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Michigan’s bizarre and miserable 2020 football season collapsed, rather quickly, into a pile of jokes. The best one was told five games in by Cade McNamara, who seized the starting quarterback job in a four-and-a-half-hour, triple-overtime win over Rutgers last November. After what would be the team’s second and final win of the year—and no win has ever been less inspiring—he delivered a locker room speech only a dumbfounded, wildly optimistic 20-year-old could. “What happens if we win out, huh?” he said. “Who’s gonna remember all the fucking games before, man?”

This was funny in the way it can be funny to listen intently while a small child explains how they believe, like, an airplane works. They are saying something so implausible as to be kind of endearing; you have to give them points for creativity and conviction. But also it was funny because an element of McNamara’s bluster rang true: For all its richness in tradition and ancient grudges and whatnot, college football is a sport where memories run short. What have you done for me lately? Never is this clearer than during rivalry week. A weekend like this one, which half-upended the playoff picture, became an instant classic for the sheer narrative havoc it wrought.

Who is going to remember all the fucking games before, man? Just a week after an Ohio State air attack “sent a message to the rest of college football … that this team is undoubtedly one of the country’s best,” as ESPN put it, and extended its Big Ten win streak to 29 games with a fearsome clobbering of Michigan State, the Buckeyes lost “the type of game that results in major changes across the board for a program,” The Athletic’s incredibly panicked Ari Wasserman wrote, when they fell 42-27 to No. 5 Michigan. Pretty much perfect performances from the Wolverines’ pass rush and offensive line brought Jim Harbaugh his first win against Ohio State in six tries. The win Saturday, Wasserman tweeted, “isn’t one win. This is a seismic shift on how he’s viewed as the leader of Michigan’s football program.” Harbaugh, too, leaned in to the eraser-like quality of The Game. “The way it feels now,” he said afterward. “It feels like a beginning.”

The rewriting began at noon in Ann Arbor, then spread elsewhere. It took place in microcosm: His offense held to just one field goal with under two minutes left in the Iron Bowl, Alabama’s sophomore QB Bryce Young papered over three possibly Heisman-disqualifying quarters with a stellar 97-yard touchdown drive against Auburn to take the game to overtime, where he’d win and become the new Heisman favorite.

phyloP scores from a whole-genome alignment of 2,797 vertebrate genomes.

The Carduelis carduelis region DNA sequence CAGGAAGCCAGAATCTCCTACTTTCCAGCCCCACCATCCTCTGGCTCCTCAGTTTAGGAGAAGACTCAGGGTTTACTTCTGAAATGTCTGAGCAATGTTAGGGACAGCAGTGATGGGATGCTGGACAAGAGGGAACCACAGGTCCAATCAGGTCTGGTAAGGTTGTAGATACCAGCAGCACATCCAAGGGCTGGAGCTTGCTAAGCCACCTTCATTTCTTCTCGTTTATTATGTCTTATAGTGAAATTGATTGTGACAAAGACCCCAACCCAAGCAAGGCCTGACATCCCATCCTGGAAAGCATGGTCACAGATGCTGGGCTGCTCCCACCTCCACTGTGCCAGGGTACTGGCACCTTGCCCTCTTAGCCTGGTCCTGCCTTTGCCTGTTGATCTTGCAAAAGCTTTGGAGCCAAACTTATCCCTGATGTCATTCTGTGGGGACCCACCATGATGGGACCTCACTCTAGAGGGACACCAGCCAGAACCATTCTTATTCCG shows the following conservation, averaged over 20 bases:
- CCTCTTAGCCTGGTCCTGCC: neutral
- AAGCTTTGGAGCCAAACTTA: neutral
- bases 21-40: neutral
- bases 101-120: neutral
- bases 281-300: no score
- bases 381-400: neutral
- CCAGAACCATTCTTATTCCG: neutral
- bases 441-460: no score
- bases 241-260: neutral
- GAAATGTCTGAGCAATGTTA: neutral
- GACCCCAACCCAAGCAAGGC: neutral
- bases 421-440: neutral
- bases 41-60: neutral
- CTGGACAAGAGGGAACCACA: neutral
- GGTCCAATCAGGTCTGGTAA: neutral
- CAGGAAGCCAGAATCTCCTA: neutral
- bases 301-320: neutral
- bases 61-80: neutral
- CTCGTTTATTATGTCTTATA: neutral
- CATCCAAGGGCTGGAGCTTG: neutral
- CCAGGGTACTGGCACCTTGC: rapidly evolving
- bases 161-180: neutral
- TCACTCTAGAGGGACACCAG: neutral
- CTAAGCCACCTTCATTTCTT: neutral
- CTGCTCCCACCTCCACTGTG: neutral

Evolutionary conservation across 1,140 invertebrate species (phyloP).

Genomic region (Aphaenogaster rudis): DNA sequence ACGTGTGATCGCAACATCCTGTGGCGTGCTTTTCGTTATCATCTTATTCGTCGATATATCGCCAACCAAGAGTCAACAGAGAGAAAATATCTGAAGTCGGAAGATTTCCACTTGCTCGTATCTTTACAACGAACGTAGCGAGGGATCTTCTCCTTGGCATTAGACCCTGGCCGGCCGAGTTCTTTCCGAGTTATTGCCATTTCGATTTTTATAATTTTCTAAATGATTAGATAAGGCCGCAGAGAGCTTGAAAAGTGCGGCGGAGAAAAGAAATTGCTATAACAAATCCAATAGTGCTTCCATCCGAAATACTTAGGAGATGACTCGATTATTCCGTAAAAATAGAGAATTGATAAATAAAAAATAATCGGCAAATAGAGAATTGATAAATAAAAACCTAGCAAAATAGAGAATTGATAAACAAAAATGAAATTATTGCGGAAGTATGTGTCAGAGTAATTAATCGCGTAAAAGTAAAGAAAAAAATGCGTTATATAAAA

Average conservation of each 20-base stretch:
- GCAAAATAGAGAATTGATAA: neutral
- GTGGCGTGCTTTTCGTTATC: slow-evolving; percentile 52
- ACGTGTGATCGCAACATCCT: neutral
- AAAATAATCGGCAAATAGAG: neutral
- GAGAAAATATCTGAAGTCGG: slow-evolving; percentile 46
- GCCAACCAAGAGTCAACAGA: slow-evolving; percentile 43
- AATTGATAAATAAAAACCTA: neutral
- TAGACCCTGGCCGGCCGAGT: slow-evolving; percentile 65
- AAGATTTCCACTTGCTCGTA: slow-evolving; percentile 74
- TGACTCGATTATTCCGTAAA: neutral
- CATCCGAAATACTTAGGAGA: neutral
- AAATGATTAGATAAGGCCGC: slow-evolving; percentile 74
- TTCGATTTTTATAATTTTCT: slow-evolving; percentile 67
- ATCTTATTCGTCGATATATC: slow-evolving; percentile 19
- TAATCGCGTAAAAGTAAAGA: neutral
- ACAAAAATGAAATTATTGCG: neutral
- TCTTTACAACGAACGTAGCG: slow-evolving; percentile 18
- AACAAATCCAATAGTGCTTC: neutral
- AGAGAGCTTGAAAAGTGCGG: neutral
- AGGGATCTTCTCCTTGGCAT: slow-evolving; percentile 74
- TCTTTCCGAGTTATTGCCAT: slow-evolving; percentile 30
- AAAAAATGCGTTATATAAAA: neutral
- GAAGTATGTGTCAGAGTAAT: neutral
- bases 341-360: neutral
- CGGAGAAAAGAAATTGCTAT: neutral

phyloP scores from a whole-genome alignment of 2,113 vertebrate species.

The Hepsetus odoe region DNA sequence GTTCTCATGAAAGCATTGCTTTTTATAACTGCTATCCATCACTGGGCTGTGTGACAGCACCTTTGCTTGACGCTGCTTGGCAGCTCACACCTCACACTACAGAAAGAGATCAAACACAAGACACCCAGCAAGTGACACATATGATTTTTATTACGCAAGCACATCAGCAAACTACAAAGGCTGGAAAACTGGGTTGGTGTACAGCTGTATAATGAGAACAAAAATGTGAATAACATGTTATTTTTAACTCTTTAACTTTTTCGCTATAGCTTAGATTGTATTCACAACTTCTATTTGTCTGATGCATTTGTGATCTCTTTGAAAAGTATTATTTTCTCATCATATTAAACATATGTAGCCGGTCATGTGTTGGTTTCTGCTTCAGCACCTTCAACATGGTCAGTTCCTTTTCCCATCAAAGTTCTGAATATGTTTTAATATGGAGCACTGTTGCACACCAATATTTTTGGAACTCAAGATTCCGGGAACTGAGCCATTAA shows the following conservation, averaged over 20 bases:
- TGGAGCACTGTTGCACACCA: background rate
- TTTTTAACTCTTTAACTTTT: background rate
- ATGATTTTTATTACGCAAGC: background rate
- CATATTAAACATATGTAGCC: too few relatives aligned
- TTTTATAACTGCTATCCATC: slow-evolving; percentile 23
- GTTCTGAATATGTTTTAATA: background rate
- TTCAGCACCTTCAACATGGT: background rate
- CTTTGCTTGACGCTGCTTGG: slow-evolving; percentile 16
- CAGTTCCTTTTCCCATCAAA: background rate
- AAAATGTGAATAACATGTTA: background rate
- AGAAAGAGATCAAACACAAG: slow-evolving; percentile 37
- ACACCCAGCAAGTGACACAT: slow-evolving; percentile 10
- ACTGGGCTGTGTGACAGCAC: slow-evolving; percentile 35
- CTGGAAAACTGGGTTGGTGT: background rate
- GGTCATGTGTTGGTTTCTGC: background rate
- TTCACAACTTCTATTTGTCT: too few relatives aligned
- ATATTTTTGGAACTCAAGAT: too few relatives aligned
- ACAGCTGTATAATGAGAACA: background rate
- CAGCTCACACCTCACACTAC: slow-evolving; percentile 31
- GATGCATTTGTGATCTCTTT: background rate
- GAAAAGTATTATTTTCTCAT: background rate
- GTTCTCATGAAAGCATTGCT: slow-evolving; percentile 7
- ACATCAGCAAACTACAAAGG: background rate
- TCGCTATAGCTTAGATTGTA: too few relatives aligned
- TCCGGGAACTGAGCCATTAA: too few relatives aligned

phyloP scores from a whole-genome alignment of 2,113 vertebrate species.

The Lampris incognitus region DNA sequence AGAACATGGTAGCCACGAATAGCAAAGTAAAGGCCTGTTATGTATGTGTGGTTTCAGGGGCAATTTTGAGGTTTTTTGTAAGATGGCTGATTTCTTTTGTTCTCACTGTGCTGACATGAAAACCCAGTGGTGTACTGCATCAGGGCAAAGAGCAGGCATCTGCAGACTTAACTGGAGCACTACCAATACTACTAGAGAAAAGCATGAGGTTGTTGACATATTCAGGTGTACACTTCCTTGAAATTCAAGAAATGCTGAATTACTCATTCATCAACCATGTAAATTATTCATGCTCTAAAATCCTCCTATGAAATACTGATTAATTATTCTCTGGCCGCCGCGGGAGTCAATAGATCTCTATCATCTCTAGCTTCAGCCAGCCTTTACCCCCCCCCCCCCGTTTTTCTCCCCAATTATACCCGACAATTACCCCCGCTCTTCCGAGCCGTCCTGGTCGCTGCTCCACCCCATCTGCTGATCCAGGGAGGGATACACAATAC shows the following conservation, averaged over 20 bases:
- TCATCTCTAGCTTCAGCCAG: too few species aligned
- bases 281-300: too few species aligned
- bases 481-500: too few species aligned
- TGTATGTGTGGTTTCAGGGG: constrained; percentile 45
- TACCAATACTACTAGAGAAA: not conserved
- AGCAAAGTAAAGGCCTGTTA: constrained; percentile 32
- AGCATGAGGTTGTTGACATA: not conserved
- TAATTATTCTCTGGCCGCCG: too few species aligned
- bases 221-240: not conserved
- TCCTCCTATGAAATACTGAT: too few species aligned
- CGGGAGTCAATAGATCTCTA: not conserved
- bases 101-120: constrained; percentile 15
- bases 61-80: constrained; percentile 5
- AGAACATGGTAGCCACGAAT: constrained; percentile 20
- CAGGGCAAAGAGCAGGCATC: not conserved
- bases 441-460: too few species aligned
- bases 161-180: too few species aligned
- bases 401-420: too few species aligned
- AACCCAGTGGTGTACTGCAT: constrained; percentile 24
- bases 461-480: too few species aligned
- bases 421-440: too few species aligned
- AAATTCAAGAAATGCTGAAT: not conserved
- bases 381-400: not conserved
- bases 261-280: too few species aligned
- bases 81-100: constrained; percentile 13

Then there was a Bedlam game that saw some bizarre special-teams play and also Mike Gundy ending a six-game losing streak against Oklahoma to take Oklahoma State to the Big 12 championship for the first time. (His record in this series improved to 3-14.) Asked how it felt for his players to win what might be last of these rivalry games in Stillwater before Oklahoma moves to the SEC, Gundy nicely captured college football’s recency bias. “I don’t know how much they really think about it,” he said. “They’re young, they move too fast and go to the next thing.”

The power of a good last impression showed even in a game where the stakes weren’t so high. This year, Ed Orgeron reached a separation agreement with LSU after two disappointing (and reportedly sleazy) seasons since winning the 2019 national championship; he knows all too well that every accomplishment carries an expiration date. But he ensured he’d be fondly remembered when, down four, Tigers wide receiver Jaray Jenkins caught a touchdown pass with 20 seconds left to play and LSU upset Texas A&M in Orgeron’s final game as head coach. The Lafayette Daily Advertiser, in its postgame “report card,” noted that “Orgeron kept two streaks alive—the Tigers haven’t failed to reach bowl eligibility or had a losing season since 1999.” They graded him an A.